Understanding The Investigation Awakening Factor June 17, 2020

During this talk Peter discusses the characteristics of the second of the Seven Awakening Factors, Dhamma Vicaya (dah-mah vih-chah-yah), which he interprets as Investigation of Mental Phenomena.  This awakening factor works in close coordination with the Mindfulness and Energy Awakening Factors (the energy factor will be the focus for next week’s talk).  A careful reading of the Four Foundations of Mindfulness Discourse reveals that dhamma vicaya is repeatedly mentioned in regards to mindfulness of the body, of feeling, of the mind and of mental factors, so it is an essential aspect of how the process of Awakening is developed.  The cultivation of this factor begins with mindfulness of breathing and involves the suggestion of directing attention to the beginning of the in-breath and sustaining this attention for the duration of the in-breath, then repeating this for the out-breath.  This intentional process uses the sensation of breathing to increase the mind’s agility and insight into how the mind makes meaning from what primary sensations stimulate, and this skill becomes more and more important as it matures into the ability to notice the arising and passing away of self-state organizations, revealing the transient and essentially unstable delusion of an enduring and autonomous self.  This explanation is followed by a general discussion to clarify the ways to cultivate dhamma vicaya.

Here are the notes prepared for this talk:  Mindful Investigation for Awakening

Next week’s talk will focus on the Energy Awakening Factor


Understanding The Mindfulness Awakening Factor June 10, 2020

This is the second of a series of reviews of the Seven Awakening Factors, with the first talk as an overview of the factors on June 3, 2020, posted on June 4.  Sati (sah-tee), translated as mindfulness, is perhaps the most important characteristic of the mind to be cultivated during the process of Awakening.  Mindfulness as an awakening factor has the function of monitoring the presence or absence of the other six factors as well as supporting the most appropriate and effective coordination of these factors.  Peter provides a brief history of the application of sati in Buddhist history and reviewes how it operates in relation to supporting the other factors, based on the practice of mindfulness of breathing meditation.  Passages from the Satipatthana Sutta are read to emphasize the refrain in each of the four foundations that repeatedly urges atapi sati sampajanna (ah-tah-pee sah-tee sahm-pah-jah-nyah), diligent, mindful, clearly knowing what arises in the mind in an ongoing way.  The explanations are followed by a brief question and answer period to clarify how mindfulness can be applied in the context of challenging decision-making, focused on two approaches: one is to be mindful of how the mind can be balanced as the information and solution stages are developed and the other is of monitoring during the process of applying a solution, alert to changes in circumstances that might alter the intended outcome and requiring a different approach.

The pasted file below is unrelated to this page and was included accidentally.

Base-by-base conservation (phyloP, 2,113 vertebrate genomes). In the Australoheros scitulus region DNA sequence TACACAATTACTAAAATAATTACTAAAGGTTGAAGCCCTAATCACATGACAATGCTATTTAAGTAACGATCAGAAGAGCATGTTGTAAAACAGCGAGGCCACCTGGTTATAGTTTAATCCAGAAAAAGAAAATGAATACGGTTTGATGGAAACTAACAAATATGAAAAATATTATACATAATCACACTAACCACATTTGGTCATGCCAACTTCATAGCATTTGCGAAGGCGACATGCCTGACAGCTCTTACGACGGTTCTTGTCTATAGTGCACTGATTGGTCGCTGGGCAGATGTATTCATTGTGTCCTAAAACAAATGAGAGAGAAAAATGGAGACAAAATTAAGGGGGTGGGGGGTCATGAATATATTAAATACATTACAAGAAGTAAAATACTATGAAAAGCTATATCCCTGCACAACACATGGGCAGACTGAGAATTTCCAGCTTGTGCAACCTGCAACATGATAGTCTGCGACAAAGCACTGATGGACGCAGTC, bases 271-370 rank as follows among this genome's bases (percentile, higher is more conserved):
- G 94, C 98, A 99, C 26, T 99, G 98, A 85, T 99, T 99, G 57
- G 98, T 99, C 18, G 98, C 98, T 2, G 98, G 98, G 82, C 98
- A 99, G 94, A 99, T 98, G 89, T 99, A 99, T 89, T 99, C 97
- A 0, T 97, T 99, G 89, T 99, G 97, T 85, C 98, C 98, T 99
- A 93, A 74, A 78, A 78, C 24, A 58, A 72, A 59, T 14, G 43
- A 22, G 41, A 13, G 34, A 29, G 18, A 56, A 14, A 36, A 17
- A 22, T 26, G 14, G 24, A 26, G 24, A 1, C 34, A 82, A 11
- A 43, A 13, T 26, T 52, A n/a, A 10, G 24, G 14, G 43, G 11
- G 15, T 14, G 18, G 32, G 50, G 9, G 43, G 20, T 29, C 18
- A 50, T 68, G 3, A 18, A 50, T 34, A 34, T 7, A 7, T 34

Here are the notes prepared for this talk:  Working With The Mindfulness Awakening Factor

The topic for next week’s meeting is the cultivation of dhamma vicaya (dah-mah vih-chah-yah), the investigation of mental phenomena, another of the Seven Awakening Factors.